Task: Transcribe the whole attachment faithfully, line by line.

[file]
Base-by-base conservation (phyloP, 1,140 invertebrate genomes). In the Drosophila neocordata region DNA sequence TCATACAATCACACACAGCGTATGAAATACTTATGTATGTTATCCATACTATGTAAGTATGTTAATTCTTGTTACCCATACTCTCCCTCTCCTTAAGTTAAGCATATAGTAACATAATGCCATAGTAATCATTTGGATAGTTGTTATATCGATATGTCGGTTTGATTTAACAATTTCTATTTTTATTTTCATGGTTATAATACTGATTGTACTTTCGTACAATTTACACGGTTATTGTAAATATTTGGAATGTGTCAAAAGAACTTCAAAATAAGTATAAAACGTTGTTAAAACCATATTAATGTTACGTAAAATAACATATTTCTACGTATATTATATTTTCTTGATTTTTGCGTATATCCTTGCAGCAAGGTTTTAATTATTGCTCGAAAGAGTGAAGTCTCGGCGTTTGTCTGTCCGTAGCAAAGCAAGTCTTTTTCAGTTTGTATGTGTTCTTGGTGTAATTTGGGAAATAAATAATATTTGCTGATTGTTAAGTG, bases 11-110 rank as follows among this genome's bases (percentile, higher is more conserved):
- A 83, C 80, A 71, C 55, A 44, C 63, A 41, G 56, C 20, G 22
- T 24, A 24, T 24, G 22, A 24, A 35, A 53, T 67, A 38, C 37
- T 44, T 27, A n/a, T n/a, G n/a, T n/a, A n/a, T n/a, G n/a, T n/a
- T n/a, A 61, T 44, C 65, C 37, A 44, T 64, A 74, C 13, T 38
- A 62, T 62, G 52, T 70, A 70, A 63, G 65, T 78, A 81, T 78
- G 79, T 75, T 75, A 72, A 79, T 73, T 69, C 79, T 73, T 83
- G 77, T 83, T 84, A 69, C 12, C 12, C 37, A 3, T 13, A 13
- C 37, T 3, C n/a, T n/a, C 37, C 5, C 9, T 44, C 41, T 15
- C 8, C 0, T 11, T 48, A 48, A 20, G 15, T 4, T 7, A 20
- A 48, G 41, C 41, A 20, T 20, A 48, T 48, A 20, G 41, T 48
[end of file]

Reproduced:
Base-by-base conservation (phyloP, 1,140 invertebrate genomes). In the Drosophila neocordata region DNA sequence TCATACAATCACACACAGCGTATGAAATACTTATGTATGTTATCCATACTATGTAAGTATGTTAATTCTTGTTACCCATACTCTCCCTCTCCTTAAGTTAAGCATATAGTAACATAATGCCATAGTAATCATTTGGATAGTTGTTATATCGATATGTCGGTTTGATTTAACAATTTCTATTTTTATTTTCATGGTTATAATACTGATTGTACTTTCGTACAATTTACACGGTTATTGTAAATATTTGGAATGTGTCAAAAGAACTTCAAAATAAGTATAAAACGTTGTTAAAACCATATTAATGTTACGTAAAATAACATATTTCTACGTATATTATATTTTCTTGATTTTTGCGTATATCCTTGCAGCAAGGTTTTAATTATTGCTCGAAAGAGTGAAGTCTCGGCGTTTGTCTGTCCGTAGCAAAGCAAGTCTTTTTCAGTTTGTATGTGTTCTTGGTGTAATTTGGGAAATAAATAATATTTGCTGATTGTTAAGTG, bases 11-110 rank as follows among this genome's bases (percentile, higher is more conserved):
- A 83, C 80, A 71, C 55, A 44, C 63, A 41, G 56, C 20, G 22
- T 24, A 24, T 24, G 22, A 24, A 35, A 53, T 67, A 38, C 37
- T 44, T 27, A n/a, T n/a, G n/a, T n/a, A n/a, T n/a, G n/a, T n/a
- T n/a, A 61, T 44, C 65, C 37, A 44, T 64, A 74, C 13, T 38
- A 62, T 62, G 52, T 70, A 70, A 63, G 65, T 78, A 81, T 78
- G 79, T 75, T 75, A 72, A 79, T 73, T 69, C 79, T 73, T 83
- G 77, T 83, T 84, A 69, C 12, C 12, C 37, A 3, T 13, A 13
- C 37, T 3, C n/a, T n/a, C 37, C 5, C 9, T 44, C 41, T 15
- C 8, C 0, T 11, T 48, A 48, A 20, G 15, T 4, T 7, A 20
- A 48, G 41, C 41, A 20, T 20, A 48, T 48, A 20, G 41, T 48